© Josh Sager – December 2015
This week, the Supreme Court heard a case called Evanwel v. Abbott that has the potential to cause immense damage to our democracy…or what remains of it after the SCOTUS took a chainsaw to campaign finance laws in 2010 and the Voting Rights Act in 2013.
The Evanwel v. Abbott case centers on the meaning of “one person, one vote.” Specifically, it will decide whether we continue to count every member of a community, or whether we will begin to just count those who are eligible to vote when determining how election maps are drawn.
This may sound a little complicated but is actually very simple. Currently, election maps are drawn according to the real population of a state and include minors, disenfranchised felons, non-citizen residents, and other people who are not eligible to actually cast a vote on Election Day—while these people are not able to vote, they are considered residents when deciding how much representation each area gets (ex. in the Congress). If this legal challenge is successful, it will allow states to exclude these non-voting populations when drawing election maps, dramatically reducing the representation that voting members of those communities are apportioned.
In effect, areas with high percentages of disenfranchised felons, underage residents, and non-citizen immigrants will see their representation shrink, while areas that are older, whiter, and less incarcerated will see their representation increase. These changes would be highly consequential and could establish nigh-insurmountable systemic electoral advantages in certain states that favor the right wing.
The challenge to this status quo is being brought by the law firm of Edward Blum, which is the same firm that successfully challenged Section 5 of the Voting Rights Act in 2013. Blum has a history of championing far-right causes and is a very effective lawyer. Given Blum’s history of success and the recent decisions by the Roberts Court, this case is extremely worrying to liberal and moderate Americans who want to preserve fairness in elections.
Racism, Incarceration, and Disenfranchisement
The United States has a long and unfortunate history of systemic racism and the mass incarceration of minorities. This systemic racism has created huge racial disparities in the criminal justice system, where minority Americans are arrested more often, have a lower chance of being acquitted at trial, and are incarcerated for longer (for the same crimes) than white Americans.
When combined with felon disenfranchisement laws, the embedded racism in the criminal justice system has created disparities in electoral power. Put simply, more minority Americans are arrested for felonies than white Americans, thus more minority Americans are disenfranchised in states where felons lose their right to vote.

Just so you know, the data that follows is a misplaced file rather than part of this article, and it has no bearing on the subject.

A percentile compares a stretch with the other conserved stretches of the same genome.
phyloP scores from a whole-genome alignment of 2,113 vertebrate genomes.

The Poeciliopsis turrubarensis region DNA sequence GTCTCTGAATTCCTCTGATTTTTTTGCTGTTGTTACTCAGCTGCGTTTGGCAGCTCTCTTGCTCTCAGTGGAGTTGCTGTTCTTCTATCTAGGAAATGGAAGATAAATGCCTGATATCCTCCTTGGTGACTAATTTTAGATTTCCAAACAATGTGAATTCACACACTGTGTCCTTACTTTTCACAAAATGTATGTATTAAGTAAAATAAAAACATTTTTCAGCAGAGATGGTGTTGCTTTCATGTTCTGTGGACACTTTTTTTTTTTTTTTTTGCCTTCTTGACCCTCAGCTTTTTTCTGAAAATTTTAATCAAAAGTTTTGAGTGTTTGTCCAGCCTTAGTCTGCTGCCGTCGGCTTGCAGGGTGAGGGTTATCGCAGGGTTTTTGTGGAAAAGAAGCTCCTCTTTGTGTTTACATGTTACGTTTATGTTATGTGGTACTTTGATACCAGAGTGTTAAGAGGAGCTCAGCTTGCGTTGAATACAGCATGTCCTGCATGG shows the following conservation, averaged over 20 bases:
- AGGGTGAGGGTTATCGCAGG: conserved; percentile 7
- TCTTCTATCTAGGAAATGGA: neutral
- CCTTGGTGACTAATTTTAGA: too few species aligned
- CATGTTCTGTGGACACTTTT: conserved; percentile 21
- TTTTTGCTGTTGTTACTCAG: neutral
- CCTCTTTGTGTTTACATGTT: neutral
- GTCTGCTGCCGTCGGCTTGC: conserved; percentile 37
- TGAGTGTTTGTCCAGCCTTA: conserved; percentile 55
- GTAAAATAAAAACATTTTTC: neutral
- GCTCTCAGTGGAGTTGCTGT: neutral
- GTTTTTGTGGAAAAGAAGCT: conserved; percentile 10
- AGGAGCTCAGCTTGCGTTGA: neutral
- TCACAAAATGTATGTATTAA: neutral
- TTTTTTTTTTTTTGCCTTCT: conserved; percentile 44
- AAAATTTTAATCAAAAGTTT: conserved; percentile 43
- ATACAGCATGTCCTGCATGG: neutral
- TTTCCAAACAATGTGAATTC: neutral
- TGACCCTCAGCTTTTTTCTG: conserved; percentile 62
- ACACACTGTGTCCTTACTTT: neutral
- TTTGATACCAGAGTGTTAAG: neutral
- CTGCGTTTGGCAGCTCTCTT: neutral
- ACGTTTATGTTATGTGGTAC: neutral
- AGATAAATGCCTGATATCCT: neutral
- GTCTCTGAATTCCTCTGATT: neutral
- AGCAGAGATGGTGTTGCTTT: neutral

If the SCOTUS decides in favor of Evanwel, this level of disenfranchisement will increase significantly. States will be allowed to eliminate non-voters from apportionment calculations, thus will shrink the effective political power of highly criminalized communities. This will fall disproportionately on minority communities, particularly African Americans in urban areas.
Here is a concrete example of this disenfranchisement at work:
According to The Sentencing Project, 7.3% of the Virginia population is disenfranchised because they are incarcerated, on parole, or have been convicted of a felony—this amounts to approximately 451,471 Americans. Of these disenfranchised Virginians, 53.8% (242,958) are African Americans, despite the fact that only 19.6% of the Virginia population identifies as African American.
Due to this disparity, 20.4% of the African American population of Virginia is permanently disenfranchised , compared to only 3.2% of the non-black population. This means that two communities—one white and one black—that reflect the average incarceration numbers would receive dramatically disparate representation. The African American community would receive 17.1% less representation while determining districts, when compared with the similarly-sized white community.
This pattern is repeated across the nation, particularly in southern red states. The following map, produced by The Sentencing Project using 2010 Census numbers, illustrates the scope of this disenfranchisement:
If the Supreme Court votes the wrong way in the Evanwel case, states that disenfranchise people convicted of felonies (most of whom are non-violent drug offenders) will be able to double down on their disenfranchisement by reducing the power of voters in the most deprived communities. As mass incarceration in the USA is highly racialized, the result of this change will be a very hard blow against the political power of the African American community on the national stage.